Sports Betting Regulations – What Is Official Betting?

Official betting is a bet based on statistics, results and other information provided by the governing body of a sport. In the US, legal sportsbooks use official data to accept wagers on teams and individual players. But the use of official data has been a point of contention in recent years as regulators consider sports betting laws. The fight over official data is one of many facets of the evolving legal sports betting industry.

In the wake of PASPA’s overturn, leagues have become primary stakeholders in shaping state and federal sports betting policy, with their goals extending beyond mere profit to a role as protector of the integrity of the game. This goal has been realized through a variety of means, including lobbying for official data mandates. Mandates like those in Illinois and Tennessee impose restrictions on the purchase of official data. The American Gaming Association supports private commercial agreements with leagues for official data but opposes legislative mandates.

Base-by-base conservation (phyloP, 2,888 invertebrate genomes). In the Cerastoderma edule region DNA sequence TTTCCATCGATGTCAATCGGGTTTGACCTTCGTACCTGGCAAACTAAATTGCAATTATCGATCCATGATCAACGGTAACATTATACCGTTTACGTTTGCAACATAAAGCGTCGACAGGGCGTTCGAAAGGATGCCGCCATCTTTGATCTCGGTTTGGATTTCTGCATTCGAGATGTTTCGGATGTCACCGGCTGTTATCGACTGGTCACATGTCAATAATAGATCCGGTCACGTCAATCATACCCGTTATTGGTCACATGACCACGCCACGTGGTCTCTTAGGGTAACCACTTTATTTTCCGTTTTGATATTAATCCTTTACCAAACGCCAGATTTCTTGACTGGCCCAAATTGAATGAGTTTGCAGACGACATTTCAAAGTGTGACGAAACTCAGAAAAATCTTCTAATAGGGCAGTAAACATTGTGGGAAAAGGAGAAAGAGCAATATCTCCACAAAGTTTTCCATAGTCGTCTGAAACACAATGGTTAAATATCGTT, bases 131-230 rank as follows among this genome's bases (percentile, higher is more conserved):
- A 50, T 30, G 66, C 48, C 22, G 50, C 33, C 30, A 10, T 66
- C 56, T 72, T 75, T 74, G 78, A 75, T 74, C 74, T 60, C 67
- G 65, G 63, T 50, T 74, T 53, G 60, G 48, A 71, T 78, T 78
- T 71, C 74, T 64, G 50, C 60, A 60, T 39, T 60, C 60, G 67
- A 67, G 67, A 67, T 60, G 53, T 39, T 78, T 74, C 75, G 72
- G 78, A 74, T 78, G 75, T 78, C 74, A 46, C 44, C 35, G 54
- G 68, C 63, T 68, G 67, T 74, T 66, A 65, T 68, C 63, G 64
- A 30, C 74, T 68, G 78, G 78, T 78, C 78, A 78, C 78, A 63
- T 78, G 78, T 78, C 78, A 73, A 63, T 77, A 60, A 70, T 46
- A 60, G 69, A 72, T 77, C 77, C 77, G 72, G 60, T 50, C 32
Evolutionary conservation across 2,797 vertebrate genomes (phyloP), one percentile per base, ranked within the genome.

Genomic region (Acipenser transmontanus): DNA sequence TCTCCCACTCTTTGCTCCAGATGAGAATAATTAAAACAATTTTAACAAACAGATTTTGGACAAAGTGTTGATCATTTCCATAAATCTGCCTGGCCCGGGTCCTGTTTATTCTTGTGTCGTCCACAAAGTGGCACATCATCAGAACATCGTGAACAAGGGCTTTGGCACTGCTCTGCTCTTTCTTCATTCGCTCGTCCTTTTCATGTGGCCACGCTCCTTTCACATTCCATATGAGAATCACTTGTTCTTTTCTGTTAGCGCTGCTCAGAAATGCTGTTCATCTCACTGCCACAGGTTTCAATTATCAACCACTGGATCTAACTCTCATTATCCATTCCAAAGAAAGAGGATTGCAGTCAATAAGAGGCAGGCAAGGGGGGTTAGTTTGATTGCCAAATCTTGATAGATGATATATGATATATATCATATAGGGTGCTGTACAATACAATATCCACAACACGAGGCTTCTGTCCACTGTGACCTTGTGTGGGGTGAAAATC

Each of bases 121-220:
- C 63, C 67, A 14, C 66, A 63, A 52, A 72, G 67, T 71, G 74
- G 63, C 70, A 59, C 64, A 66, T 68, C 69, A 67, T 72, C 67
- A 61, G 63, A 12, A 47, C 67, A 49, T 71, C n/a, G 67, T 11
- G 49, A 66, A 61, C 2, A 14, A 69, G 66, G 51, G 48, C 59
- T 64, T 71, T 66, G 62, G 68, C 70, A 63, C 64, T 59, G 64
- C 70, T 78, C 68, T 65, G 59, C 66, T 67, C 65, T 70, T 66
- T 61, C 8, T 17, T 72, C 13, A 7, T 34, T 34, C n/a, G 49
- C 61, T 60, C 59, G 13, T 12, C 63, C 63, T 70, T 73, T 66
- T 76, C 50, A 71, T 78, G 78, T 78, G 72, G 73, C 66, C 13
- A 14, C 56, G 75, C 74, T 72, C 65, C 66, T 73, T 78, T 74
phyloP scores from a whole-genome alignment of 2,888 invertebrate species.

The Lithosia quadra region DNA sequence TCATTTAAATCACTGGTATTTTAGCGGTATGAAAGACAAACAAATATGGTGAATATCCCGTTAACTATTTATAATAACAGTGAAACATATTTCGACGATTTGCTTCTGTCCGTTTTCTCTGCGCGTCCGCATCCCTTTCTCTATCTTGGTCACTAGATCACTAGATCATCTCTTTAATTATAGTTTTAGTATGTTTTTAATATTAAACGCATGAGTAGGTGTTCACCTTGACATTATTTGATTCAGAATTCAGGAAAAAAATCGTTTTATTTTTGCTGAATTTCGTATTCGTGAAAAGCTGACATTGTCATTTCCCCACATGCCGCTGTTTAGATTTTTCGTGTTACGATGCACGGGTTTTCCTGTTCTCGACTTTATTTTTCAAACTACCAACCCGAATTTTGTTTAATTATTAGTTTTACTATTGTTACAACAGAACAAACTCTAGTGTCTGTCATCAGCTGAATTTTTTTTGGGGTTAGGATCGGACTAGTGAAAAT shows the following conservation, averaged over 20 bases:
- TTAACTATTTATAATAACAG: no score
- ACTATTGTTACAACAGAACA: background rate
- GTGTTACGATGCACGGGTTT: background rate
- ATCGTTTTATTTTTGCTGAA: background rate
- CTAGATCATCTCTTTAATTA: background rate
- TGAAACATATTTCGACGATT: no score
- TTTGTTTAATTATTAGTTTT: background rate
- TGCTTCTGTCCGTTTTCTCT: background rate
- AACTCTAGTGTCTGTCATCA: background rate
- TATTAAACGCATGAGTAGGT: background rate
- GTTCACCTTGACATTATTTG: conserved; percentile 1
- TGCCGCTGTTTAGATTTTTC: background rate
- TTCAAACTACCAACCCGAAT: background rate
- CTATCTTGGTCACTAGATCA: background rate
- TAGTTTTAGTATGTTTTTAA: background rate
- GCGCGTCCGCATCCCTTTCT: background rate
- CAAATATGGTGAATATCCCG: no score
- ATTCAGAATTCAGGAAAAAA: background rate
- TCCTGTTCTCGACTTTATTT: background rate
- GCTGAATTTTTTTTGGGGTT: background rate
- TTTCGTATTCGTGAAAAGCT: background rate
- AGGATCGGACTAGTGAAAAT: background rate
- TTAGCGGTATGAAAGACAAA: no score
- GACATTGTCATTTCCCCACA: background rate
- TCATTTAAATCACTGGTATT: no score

For Props involving statistical totals, the game must be official on the moneyline for wagers to have action (unless the total has already been reached in a pre-live format). For Player Props, a player must throw at least one pitch or record at least one plate appearance for the bet to have action. For Head to Head Player Props, the player(s) must be in the starting lineup for the bet to have action.

Sportsbooks are required to notify customers of any changes in rules or odds before accepting a bet. Bettors must be aware of these changes before placing a wager to ensure they are getting the best possible odds and maximizing their chances of winning.